I can audaciously say this: President Biya in 1982 was more popular in the two English-speaking provinces than in his native Mvomeka. I was in Bamenda when he came on his maiden visit and watched women and men shed tears of joy when the young successor to Amadou Ahidjo uttered the first words of his speech in English. People had been tired of his predecessor's quarter-of-a-century rule.
I can also say without any fear of contradiction that in 1992 that same person who in 1982 made a triumphal entry to the city of Bamenda became an anathema to the same population in its immense majority. So why the 360 degree turn? How does someone so loved become so despised a few years after and to the point that some go as far as calling for outright cessation?
In 1992 when Fru Ndi was said to be cheated of a presidential election victory, there hostilities began in earnest. A firestorm of ghost towns was launched. Buildings and roads were set on fire and the aim since all actions have goals was to cripple the economy and hopefully dethrone Mr Biya. All actions have consequences and the consequences were dire. Infrastructural degradation aside, armed banditry surged and the economy of the town/province tanked. The town was near ungovernable.The objective to get the economy tailspin, render the towns lawless achieved but Paul Biya is still in power and apparently waxing strong. Logic therefore dictates the question : were we drinking poison hoping that the person popular anger targeted died first?
Anglophones are incontestably very smart Cameroonians but we must not again be the smart people that do dumb things. Rightly frustrated by today's happenings: people unjustifiably arrested and locked up for months for only questioning institutional injustice and some losing their lives in the process the drumbeat by some for military confrontation is understandable. I did not say winable. For one thing to win in a battle field assumes that you have not only the better army, you have better equipment. Anything short of this is suicidal. In fact choosing to fight a lion with bare hands isn't bravery.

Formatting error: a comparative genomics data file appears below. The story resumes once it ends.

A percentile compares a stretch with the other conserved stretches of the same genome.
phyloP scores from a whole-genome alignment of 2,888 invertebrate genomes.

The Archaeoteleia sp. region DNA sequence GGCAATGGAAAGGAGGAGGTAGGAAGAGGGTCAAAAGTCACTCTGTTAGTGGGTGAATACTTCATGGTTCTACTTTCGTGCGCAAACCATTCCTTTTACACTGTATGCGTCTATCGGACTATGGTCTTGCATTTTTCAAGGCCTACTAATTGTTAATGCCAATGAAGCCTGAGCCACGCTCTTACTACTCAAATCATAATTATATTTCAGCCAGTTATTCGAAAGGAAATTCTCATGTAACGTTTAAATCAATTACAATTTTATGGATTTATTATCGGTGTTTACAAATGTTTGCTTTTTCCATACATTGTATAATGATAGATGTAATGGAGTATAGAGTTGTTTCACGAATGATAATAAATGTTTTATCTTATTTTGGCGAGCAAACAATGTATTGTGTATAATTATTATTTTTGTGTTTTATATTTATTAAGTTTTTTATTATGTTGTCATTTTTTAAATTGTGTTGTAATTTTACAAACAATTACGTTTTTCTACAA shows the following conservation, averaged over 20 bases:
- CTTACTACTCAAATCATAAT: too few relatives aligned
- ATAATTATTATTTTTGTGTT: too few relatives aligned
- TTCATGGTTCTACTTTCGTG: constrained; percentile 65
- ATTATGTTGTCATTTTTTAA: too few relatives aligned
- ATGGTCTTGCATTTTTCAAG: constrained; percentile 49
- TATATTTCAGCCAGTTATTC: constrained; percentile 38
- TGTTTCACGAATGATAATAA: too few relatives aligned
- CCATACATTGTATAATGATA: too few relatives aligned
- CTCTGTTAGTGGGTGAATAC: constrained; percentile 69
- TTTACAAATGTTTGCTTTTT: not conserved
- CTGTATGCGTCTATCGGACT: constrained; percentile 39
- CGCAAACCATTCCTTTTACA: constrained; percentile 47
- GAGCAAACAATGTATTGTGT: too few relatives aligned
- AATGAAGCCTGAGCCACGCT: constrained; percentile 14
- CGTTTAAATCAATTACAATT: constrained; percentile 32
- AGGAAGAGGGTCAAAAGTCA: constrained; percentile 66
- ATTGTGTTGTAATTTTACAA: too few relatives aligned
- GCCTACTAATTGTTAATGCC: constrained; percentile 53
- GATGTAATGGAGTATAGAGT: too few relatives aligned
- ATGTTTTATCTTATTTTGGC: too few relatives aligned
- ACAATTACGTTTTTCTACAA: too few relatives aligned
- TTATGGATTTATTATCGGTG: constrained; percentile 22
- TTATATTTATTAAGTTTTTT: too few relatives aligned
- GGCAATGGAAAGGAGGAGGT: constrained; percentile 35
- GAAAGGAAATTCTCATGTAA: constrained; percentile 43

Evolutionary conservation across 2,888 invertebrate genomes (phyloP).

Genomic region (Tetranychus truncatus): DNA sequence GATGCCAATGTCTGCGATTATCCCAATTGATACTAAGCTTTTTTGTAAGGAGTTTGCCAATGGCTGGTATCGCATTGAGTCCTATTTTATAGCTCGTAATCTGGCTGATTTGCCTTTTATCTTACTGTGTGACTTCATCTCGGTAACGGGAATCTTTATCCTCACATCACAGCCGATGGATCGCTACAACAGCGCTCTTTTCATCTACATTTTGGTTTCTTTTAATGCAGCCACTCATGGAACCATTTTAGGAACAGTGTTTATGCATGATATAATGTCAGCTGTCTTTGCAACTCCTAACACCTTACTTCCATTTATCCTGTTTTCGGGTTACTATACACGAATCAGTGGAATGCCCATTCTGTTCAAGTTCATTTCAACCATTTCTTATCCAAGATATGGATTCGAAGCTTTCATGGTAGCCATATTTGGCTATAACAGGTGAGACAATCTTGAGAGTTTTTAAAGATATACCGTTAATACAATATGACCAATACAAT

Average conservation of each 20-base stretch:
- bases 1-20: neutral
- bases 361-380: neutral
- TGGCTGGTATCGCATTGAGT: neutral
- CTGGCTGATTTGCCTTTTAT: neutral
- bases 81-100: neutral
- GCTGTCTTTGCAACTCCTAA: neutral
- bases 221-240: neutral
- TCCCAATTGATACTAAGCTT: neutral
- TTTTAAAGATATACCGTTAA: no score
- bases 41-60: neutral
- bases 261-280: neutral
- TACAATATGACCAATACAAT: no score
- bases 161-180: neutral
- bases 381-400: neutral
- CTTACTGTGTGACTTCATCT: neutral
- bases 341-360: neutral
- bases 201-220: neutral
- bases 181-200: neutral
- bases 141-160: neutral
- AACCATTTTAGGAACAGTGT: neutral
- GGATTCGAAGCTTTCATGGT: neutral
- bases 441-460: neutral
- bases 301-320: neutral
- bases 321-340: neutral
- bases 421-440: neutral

Let's look a endless ghost towns as a strategy since much has been said about school boycott. Precedence provides instruction hence the question what did the 1992 bone-dry ghost towns achieve except the road degradation we are left with and complaining about today? Do we want a repeat of the surge in widespread unemployment and armed banditry of the early 1990s as a a result of rendering the towns ungovernable? Like then, today most of those calling for social chaos as a strategy don't live in the chaos, they are comfortable in their homes drinking wine, their children going to school and many driving luxury cars. Who then takes the heat? The common man who can barely afford a plate of beans and puff-puff.
I am by no means asking for the marginalized to do nothing. I am saying there is a wrong way to do even the right thing.We must think and act smart. Decisions taken in anger almost certainly backfires since they are driven more by emotions than reason.
That is why we must look, think before we leap.